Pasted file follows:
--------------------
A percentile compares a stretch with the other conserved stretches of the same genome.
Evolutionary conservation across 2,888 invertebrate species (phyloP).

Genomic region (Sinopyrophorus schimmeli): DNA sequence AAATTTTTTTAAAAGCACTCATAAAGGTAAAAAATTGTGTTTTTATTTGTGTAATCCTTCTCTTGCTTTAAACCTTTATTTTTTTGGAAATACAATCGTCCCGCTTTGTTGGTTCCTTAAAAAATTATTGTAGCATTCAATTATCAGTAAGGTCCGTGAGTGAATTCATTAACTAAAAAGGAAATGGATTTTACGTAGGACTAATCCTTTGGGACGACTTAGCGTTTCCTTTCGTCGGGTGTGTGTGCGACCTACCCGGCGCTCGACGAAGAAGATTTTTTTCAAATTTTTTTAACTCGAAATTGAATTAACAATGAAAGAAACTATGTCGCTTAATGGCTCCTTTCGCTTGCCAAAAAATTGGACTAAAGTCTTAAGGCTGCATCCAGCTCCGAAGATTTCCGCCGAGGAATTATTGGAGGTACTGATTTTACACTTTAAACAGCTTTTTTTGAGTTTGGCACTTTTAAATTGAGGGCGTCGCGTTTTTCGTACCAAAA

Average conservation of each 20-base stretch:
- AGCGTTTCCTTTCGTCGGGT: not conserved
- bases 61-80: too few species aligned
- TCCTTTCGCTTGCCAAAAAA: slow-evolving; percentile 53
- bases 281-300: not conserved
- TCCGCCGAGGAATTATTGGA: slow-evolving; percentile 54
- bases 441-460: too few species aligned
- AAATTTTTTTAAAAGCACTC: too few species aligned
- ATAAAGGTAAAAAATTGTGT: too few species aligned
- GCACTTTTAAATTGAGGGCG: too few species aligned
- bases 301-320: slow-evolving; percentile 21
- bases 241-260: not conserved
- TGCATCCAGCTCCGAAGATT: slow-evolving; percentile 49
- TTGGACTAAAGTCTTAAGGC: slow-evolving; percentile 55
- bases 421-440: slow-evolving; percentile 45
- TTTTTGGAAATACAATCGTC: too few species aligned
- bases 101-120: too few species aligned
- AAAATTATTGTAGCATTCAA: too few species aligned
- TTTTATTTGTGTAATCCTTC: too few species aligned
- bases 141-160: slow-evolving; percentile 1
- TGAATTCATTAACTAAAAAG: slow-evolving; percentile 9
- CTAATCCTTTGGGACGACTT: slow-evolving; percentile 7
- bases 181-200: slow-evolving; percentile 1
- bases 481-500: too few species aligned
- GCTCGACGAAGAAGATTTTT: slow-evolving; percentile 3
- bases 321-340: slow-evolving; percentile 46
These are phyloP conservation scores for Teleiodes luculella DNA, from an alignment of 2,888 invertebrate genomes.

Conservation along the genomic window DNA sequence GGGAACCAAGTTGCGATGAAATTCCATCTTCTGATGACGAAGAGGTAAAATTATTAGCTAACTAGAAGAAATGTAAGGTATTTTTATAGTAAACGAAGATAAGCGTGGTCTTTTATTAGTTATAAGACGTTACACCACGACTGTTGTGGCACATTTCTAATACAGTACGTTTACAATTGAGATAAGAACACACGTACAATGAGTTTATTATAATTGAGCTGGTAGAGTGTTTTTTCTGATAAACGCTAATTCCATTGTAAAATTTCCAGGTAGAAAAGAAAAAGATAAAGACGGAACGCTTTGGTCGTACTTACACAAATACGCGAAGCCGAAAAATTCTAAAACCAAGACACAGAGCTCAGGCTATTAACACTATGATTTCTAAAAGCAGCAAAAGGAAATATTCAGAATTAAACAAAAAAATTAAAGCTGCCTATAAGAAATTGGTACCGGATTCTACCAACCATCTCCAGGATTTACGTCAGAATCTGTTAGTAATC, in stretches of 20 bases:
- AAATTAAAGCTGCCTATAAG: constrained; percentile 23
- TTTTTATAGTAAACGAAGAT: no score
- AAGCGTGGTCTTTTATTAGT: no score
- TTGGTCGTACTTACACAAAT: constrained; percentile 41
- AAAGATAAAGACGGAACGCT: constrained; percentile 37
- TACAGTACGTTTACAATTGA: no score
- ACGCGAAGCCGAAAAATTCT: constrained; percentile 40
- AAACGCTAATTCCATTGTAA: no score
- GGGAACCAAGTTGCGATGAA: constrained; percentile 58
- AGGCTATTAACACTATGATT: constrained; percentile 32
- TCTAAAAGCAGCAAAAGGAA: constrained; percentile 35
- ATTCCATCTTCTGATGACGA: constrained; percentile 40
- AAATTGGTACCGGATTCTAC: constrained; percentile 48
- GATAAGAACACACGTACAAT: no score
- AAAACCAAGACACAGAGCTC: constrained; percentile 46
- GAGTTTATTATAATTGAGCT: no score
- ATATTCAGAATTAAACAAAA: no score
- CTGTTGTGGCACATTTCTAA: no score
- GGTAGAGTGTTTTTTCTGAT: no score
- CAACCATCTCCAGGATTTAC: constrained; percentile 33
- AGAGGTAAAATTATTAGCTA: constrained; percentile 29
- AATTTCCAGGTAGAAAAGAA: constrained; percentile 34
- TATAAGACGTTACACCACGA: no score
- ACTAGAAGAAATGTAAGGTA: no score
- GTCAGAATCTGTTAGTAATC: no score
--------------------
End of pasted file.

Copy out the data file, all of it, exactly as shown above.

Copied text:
A percentile compares a stretch with the other conserved stretches of the same genome.
Evolutionary conservation across 2,888 invertebrate species (phyloP).

Genomic region (Sinopyrophorus schimmeli): DNA sequence AAATTTTTTTAAAAGCACTCATAAAGGTAAAAAATTGTGTTTTTATTTGTGTAATCCTTCTCTTGCTTTAAACCTTTATTTTTTTGGAAATACAATCGTCCCGCTTTGTTGGTTCCTTAAAAAATTATTGTAGCATTCAATTATCAGTAAGGTCCGTGAGTGAATTCATTAACTAAAAAGGAAATGGATTTTACGTAGGACTAATCCTTTGGGACGACTTAGCGTTTCCTTTCGTCGGGTGTGTGTGCGACCTACCCGGCGCTCGACGAAGAAGATTTTTTTCAAATTTTTTTAACTCGAAATTGAATTAACAATGAAAGAAACTATGTCGCTTAATGGCTCCTTTCGCTTGCCAAAAAATTGGACTAAAGTCTTAAGGCTGCATCCAGCTCCGAAGATTTCCGCCGAGGAATTATTGGAGGTACTGATTTTACACTTTAAACAGCTTTTTTTGAGTTTGGCACTTTTAAATTGAGGGCGTCGCGTTTTTCGTACCAAAA

Average conservation of each 20-base stretch:
- AGCGTTTCCTTTCGTCGGGT: not conserved
- bases 61-80: too few species aligned
- TCCTTTCGCTTGCCAAAAAA: slow-evolving; percentile 53
- bases 281-300: not conserved
- TCCGCCGAGGAATTATTGGA: slow-evolving; percentile 54
- bases 441-460: too few species aligned
- AAATTTTTTTAAAAGCACTC: too few species aligned
- ATAAAGGTAAAAAATTGTGT: too few species aligned
- GCACTTTTAAATTGAGGGCG: too few species aligned
- bases 301-320: slow-evolving; percentile 21
- bases 241-260: not conserved
- TGCATCCAGCTCCGAAGATT: slow-evolving; percentile 49
- TTGGACTAAAGTCTTAAGGC: slow-evolving; percentile 55
- bases 421-440: slow-evolving; percentile 45
- TTTTTGGAAATACAATCGTC: too few species aligned
- bases 101-120: too few species aligned
- AAAATTATTGTAGCATTCAA: too few species aligned
- TTTTATTTGTGTAATCCTTC: too few species aligned
- bases 141-160: slow-evolving; percentile 1
- TGAATTCATTAACTAAAAAG: slow-evolving; percentile 9
- CTAATCCTTTGGGACGACTT: slow-evolving; percentile 7
- bases 181-200: slow-evolving; percentile 1
- bases 481-500: too few species aligned
- GCTCGACGAAGAAGATTTTT: slow-evolving; percentile 3
- bases 321-340: slow-evolving; percentile 46
These are phyloP conservation scores for Teleiodes luculella DNA, from an alignment of 2,888 invertebrate genomes.

Conservation along the genomic window DNA sequence GGGAACCAAGTTGCGATGAAATTCCATCTTCTGATGACGAAGAGGTAAAATTATTAGCTAACTAGAAGAAATGTAAGGTATTTTTATAGTAAACGAAGATAAGCGTGGTCTTTTATTAGTTATAAGACGTTACACCACGACTGTTGTGGCACATTTCTAATACAGTACGTTTACAATTGAGATAAGAACACACGTACAATGAGTTTATTATAATTGAGCTGGTAGAGTGTTTTTTCTGATAAACGCTAATTCCATTGTAAAATTTCCAGGTAGAAAAGAAAAAGATAAAGACGGAACGCTTTGGTCGTACTTACACAAATACGCGAAGCCGAAAAATTCTAAAACCAAGACACAGAGCTCAGGCTATTAACACTATGATTTCTAAAAGCAGCAAAAGGAAATATTCAGAATTAAACAAAAAAATTAAAGCTGCCTATAAGAAATTGGTACCGGATTCTACCAACCATCTCCAGGATTTACGTCAGAATCTGTTAGTAATC, in stretches of 20 bases:
- AAATTAAAGCTGCCTATAAG: constrained; percentile 23
- TTTTTATAGTAAACGAAGAT: no score
- AAGCGTGGTCTTTTATTAGT: no score
- TTGGTCGTACTTACACAAAT: constrained; percentile 41
- AAAGATAAAGACGGAACGCT: constrained; percentile 37
- TACAGTACGTTTACAATTGA: no score
- ACGCGAAGCCGAAAAATTCT: constrained; percentile 40
- AAACGCTAATTCCATTGTAA: no score
- GGGAACCAAGTTGCGATGAA: constrained; percentile 58
- AGGCTATTAACACTATGATT: constrained; percentile 32
- TCTAAAAGCAGCAAAAGGAA: constrained; percentile 35
- ATTCCATCTTCTGATGACGA: constrained; percentile 40
- AAATTGGTACCGGATTCTAC: constrained; percentile 48
- GATAAGAACACACGTACAAT: no score
- AAAACCAAGACACAGAGCTC: constrained; percentile 46
- GAGTTTATTATAATTGAGCT: no score
- ATATTCAGAATTAAACAAAA: no score
- CTGTTGTGGCACATTTCTAA: no score
- GGTAGAGTGTTTTTTCTGAT: no score
- CAACCATCTCCAGGATTTAC: constrained; percentile 33
- AGAGGTAAAATTATTAGCTA: constrained; percentile 29
- AATTTCCAGGTAGAAAAGAA: constrained; percentile 34
- TATAAGACGTTACACCACGA: no score
- ACTAGAAGAAATGTAAGGTA: no score
- GTCAGAATCTGTTAGTAATC: no score